Yesterday was the day. After all sorts of weather delays, my bee package finally arrived in New Mexico. My pick up location was a commercial apiary down in the South Valley. I do like a good field trip, so I was happy to take off the afternoon for an excursion. One thing I forgot to take into consideration, though, is that when you pick up a package of bees from a busy bee yard, there will be a lot of bees, not only inside the package, but all sorts of bonus bees will be clustered on the outside. Fortunately, those bees on the outside were mostly interested in the happenings inside the package, not, say, the human occupant of the vehicle. Anyway, after an uneventful ride home, I parked the box in the shade while I gathered my tools.
I didn’t bother spraying the bees with sugar water, so they flew around quite a bit after I opened the box to remove the feeder and queen cage. Honestly, it wasn’t the most elegant package install, but I discovered that I really enjoy working with bees.
I wired the queen cage to a top bar and inserted the candy plug where the cork stopper had been:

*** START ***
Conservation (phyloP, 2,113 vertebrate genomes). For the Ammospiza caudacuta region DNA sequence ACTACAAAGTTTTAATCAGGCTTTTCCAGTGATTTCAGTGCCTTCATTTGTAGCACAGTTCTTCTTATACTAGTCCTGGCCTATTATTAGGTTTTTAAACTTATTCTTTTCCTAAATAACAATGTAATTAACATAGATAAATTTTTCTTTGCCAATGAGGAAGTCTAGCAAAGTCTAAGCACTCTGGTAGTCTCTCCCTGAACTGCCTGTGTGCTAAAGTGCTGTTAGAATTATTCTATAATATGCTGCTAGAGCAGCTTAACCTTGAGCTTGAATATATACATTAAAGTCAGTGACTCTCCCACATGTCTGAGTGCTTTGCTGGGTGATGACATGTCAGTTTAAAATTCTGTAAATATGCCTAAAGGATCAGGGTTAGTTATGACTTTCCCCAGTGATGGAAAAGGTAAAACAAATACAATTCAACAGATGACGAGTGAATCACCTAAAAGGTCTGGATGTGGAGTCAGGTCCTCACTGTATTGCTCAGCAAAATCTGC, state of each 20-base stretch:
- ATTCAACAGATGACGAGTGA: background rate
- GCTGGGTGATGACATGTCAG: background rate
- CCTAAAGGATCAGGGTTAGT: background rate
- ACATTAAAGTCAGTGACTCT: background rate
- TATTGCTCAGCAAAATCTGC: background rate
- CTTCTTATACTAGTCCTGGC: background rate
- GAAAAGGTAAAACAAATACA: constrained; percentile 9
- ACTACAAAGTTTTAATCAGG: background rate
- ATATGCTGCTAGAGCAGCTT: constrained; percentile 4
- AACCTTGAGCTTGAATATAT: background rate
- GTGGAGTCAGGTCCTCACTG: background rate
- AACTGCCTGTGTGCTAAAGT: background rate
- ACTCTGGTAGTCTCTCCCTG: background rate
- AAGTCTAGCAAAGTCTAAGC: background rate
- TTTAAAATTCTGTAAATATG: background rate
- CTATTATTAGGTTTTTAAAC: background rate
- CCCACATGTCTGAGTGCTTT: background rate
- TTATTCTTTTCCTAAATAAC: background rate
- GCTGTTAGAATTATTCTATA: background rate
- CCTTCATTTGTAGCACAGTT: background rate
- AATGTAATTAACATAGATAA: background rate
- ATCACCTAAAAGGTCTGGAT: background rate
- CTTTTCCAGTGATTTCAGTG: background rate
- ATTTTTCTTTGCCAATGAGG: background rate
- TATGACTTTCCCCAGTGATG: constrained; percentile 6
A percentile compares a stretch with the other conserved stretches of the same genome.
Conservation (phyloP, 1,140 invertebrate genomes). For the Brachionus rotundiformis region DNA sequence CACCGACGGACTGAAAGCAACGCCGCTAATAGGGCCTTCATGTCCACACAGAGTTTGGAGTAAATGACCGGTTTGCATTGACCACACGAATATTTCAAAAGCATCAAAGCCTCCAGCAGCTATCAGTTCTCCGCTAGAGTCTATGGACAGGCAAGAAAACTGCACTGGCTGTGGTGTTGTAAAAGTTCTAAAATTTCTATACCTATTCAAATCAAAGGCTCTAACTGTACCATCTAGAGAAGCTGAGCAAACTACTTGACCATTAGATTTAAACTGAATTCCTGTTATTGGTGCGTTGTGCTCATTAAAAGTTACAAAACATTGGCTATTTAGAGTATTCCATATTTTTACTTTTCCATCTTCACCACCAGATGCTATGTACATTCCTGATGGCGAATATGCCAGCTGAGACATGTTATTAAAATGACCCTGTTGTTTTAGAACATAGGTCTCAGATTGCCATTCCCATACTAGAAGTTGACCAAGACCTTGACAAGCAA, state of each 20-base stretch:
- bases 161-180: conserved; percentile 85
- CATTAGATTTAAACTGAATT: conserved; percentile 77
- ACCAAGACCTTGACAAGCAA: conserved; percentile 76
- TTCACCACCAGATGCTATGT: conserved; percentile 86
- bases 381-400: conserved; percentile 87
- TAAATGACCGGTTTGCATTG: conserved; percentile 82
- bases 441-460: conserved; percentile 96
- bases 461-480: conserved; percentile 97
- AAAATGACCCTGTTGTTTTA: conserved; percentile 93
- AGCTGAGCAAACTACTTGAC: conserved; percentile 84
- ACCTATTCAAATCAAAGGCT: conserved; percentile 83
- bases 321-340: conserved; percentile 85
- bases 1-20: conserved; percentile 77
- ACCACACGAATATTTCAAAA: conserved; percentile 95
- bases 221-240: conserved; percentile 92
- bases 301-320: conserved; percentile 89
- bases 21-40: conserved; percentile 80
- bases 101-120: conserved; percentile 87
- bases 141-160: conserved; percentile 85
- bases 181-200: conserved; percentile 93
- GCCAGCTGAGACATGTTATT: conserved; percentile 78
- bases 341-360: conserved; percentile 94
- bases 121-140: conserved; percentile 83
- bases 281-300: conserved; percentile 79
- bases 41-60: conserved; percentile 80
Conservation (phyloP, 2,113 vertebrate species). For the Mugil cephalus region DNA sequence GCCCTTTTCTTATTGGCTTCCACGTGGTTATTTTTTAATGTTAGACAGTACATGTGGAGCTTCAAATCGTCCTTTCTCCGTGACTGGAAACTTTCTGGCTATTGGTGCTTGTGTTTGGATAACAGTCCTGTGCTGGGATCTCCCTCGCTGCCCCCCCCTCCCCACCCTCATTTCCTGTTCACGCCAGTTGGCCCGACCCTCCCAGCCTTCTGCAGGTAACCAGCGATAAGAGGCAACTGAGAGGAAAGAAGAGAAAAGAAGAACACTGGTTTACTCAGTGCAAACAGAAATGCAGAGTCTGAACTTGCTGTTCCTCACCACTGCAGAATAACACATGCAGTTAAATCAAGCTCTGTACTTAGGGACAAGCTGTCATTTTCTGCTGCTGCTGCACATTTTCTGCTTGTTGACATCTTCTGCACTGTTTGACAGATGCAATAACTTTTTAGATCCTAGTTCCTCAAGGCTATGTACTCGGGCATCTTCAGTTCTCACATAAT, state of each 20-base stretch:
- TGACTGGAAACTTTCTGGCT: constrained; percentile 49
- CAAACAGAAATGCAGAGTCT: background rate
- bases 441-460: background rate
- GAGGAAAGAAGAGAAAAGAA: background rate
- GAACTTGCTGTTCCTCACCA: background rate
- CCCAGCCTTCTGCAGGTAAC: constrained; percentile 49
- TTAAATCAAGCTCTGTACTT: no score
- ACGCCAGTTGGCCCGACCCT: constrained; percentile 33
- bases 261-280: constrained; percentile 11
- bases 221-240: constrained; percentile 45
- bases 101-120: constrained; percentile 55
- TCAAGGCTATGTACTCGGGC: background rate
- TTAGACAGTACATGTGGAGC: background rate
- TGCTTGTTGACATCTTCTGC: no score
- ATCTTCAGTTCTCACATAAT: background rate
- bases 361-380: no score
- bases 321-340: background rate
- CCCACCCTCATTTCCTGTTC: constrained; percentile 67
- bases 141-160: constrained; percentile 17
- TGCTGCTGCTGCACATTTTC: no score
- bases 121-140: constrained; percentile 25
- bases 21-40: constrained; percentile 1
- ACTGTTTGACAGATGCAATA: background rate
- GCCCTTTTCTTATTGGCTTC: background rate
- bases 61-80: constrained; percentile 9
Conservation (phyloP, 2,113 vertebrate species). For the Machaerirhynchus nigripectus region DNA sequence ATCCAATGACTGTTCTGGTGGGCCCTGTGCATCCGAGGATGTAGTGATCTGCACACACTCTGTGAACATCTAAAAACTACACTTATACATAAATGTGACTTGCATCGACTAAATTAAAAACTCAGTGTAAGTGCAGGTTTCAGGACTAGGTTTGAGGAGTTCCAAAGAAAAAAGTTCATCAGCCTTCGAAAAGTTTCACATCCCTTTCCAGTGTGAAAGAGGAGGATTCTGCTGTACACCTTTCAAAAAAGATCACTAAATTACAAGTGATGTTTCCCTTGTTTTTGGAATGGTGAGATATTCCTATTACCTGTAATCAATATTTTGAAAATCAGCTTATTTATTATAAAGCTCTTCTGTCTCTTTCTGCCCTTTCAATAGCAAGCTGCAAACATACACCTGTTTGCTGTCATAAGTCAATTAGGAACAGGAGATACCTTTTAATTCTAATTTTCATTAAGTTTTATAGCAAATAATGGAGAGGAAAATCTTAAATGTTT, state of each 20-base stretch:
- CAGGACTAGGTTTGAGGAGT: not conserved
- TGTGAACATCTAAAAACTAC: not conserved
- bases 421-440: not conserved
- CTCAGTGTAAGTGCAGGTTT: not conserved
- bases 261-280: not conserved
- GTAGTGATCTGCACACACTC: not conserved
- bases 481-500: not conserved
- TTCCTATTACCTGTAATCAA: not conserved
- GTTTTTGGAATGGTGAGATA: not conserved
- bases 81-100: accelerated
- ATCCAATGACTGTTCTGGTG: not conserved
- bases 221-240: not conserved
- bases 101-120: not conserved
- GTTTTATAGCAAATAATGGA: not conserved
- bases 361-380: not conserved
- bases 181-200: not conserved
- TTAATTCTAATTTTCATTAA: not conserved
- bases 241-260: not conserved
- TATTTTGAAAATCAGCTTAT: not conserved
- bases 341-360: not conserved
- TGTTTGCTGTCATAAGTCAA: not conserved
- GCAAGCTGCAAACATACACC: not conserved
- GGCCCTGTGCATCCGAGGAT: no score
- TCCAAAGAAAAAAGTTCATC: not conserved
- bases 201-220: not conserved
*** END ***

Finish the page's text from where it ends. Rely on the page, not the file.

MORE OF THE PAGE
After the queen and a sugar water feeder were in place, I shook and poured bees into the hive.
It doesn’t take long for the bees to rediscover the queen and start working on that candy plug:
There was a lot of activity for the rest of the evening, as the left-behind bees worked their way out of the package and into the hive:
There was also a lot of exploration – the bees made short looping flights over the yard, I assume to orient themselves with the surrounds.
This morning, once the sun hit the east-facing entrance, activity resumed, but at a more ordinary level: bees arrived, danced, and left in an orderly manner:
Tomorrow I’ll open the hive again to check on progress. Hopefully they will have started to build comb, and if they haven’t freed the queen, I’ll give them an assist.
I will also start building the second hive. A few days ago I was able to assist my beekeeping mentor (there is a really active, helpful community of beekeepers here in Albuquerque) in catching a swarm. It was an easy one – the swarm was down low in a juniper shrub, so no ladders or saws needed. It was quite a bit of fun, catching a swarm, and since my mentor’s hives are pretty much full right now, if I get my second hive built quickly, I may get dibs if she gets another swarm call.